[gnso-irtp-b-jun09] Transcript excerpt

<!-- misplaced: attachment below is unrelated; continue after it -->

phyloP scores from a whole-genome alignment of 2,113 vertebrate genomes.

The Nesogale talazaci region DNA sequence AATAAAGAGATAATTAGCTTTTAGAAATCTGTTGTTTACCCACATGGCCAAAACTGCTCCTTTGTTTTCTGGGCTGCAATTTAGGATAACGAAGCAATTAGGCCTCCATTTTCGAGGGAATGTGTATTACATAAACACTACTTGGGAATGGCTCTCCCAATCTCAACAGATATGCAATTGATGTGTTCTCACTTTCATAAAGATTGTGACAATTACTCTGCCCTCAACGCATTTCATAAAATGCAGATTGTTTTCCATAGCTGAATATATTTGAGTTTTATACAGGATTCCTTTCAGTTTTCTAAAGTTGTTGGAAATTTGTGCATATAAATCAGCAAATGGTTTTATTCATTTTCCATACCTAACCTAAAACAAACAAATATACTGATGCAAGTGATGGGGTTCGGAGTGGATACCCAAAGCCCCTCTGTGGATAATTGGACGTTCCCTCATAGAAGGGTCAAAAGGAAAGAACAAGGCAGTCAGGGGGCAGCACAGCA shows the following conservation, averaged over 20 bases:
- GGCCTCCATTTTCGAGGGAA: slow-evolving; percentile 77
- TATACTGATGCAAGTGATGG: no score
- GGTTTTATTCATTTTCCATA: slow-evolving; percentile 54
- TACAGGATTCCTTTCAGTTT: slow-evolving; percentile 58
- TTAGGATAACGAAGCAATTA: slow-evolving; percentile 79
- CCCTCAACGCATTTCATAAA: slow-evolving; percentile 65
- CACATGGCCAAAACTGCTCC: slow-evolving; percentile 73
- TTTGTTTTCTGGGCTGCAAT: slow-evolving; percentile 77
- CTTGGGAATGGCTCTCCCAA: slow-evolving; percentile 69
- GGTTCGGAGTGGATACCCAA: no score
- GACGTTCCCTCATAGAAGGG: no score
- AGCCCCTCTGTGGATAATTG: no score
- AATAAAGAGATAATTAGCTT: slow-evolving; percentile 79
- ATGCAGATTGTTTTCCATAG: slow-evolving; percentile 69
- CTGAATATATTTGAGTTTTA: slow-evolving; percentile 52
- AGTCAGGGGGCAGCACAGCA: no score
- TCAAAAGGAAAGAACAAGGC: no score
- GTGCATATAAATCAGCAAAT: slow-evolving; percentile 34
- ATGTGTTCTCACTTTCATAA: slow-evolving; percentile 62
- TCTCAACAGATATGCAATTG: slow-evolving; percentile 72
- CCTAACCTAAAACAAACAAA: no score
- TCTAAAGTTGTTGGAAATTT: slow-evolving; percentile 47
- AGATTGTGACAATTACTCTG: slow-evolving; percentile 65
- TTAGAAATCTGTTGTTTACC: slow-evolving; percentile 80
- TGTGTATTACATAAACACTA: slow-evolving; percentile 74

Dear All, As discussed on last week’s meeting, please find below the relevant parts of the transcript relating to Scott’s overview of EPP in relation to lock status. To view the complete transcript, please see http://gnso.icann.org/meetings/transcript-irtp-b-23mar10-en.pdf. With best regards, Marika ============================ The one related to locking though there are eight, four of which are managed by clients which you can translate to mean registrars and four of which are managed by the server which you can translate to mean a registry. There's one locking status or I'm sorry, two, one for the registrar, one for the registry for each of the four transform commands or the commands that can manipulate the state of an object. In this case we're talking about a domain name. There are transfer prohibited status values, update prohibited status values, renew prohibited status values and delete prohibited status values. Depending on which of the two parties sets one if the domain is in any one of those states the transform operation identified by the command in the status value will be prohibited. So for example if a registrar wants to offer a service that, you know, can be used to prevent transfers they can set the transfer prohibited - I'm sorry the client transfer prohibited status value and request to transfer the domain will be rejected. Similarly the registry operator can set any one of the four status values to prevent (unintelligible) transfer operations from happening. And they can do that as part of a value-added service or they can do it for nonpayment or for whatever reason their policy deems to be appropriate. Okay there are other status values that describe the current state of a domain such as Okay. The Okay status is meant to mean that there is nothing - there are no locked values and no other status values set. The other status values are - Client delete prohibited, service delete prohibited, client hold server hold, client renew prohibited, server renew prohibited, client transfer prohibited, server transfer prohibited, client update prohibited, server update prohibited, inactive, okay, pending create, pending delete, pending renew, pending transfer, pending update. ...talking about the pending values. Those all exist because there are some registry business policies that will allow a client to request one of those operations like a renew but for whatever reason the renew does not take effect when the command is completed on the server. So the protocol includes a status value to let you know that a command has been received and processed successfully but the actual action has not yet been fully implemented. So those are the pending values. Inactive, it basically means the domain exists in the database but does not exist in the zone. This can sometimes happen where a domain is registered initially but again for example the registry might have to take some out of band authentication steps to determine if a registrant or a registrar is authorized to register the name. And for whatever reason it's reserved as it cannot be registered by someone else but it has not yet been published in the zone.